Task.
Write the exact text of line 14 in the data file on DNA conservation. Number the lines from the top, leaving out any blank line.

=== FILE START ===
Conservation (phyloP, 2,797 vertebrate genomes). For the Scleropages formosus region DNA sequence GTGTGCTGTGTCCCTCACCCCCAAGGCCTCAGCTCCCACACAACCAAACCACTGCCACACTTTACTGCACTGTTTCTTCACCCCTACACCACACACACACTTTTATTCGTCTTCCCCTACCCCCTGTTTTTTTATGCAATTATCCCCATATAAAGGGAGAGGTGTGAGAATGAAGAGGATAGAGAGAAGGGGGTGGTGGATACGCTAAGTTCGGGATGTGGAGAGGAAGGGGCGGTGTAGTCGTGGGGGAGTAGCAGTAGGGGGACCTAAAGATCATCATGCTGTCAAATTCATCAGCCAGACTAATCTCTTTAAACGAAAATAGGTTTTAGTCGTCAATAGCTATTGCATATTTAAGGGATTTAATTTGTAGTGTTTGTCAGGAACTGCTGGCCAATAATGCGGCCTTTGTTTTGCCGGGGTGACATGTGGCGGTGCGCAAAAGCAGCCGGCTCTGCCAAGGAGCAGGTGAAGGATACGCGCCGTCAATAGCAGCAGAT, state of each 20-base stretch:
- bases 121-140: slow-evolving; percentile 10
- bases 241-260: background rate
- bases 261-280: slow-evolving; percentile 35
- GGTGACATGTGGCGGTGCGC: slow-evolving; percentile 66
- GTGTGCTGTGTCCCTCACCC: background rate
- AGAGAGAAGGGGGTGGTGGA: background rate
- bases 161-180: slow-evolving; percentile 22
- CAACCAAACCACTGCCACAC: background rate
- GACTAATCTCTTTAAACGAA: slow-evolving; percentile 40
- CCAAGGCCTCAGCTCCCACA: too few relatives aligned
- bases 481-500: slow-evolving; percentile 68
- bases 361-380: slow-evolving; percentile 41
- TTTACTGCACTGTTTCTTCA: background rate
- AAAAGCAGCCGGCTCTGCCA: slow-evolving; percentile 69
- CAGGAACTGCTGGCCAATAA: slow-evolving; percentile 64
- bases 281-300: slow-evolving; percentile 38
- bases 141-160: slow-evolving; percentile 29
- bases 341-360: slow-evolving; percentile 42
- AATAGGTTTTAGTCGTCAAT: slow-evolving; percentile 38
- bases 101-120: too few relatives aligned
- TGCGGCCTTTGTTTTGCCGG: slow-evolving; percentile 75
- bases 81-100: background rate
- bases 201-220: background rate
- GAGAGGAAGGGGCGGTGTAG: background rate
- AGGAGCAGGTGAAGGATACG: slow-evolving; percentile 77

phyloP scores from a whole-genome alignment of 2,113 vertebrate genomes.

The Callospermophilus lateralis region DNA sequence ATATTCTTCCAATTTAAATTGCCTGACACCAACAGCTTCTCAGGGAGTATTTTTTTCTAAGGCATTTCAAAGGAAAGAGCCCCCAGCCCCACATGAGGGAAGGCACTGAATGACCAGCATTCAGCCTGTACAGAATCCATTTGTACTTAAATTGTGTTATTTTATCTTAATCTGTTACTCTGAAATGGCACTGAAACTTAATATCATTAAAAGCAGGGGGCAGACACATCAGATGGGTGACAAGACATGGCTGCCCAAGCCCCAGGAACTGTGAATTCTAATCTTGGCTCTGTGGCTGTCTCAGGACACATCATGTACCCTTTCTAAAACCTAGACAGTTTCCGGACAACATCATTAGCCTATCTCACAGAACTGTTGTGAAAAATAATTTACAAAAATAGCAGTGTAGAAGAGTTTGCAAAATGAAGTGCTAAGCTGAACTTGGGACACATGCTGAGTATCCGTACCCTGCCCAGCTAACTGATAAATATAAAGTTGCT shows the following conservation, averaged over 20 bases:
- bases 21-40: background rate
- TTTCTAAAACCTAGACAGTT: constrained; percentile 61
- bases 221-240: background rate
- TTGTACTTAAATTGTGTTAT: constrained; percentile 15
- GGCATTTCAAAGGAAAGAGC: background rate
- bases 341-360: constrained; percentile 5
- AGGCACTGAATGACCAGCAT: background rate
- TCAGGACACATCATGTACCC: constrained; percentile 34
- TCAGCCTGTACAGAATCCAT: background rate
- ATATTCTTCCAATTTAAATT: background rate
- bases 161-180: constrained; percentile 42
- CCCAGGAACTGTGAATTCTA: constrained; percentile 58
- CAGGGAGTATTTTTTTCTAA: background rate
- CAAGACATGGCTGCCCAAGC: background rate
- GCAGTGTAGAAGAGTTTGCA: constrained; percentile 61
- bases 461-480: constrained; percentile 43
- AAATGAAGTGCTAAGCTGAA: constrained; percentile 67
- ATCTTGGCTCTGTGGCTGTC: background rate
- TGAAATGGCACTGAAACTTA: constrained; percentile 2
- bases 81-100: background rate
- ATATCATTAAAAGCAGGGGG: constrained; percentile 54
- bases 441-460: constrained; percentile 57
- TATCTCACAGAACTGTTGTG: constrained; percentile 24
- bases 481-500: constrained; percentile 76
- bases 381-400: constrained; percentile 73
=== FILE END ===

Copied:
- TTTACTGCACTGTTTCTTCA: background rate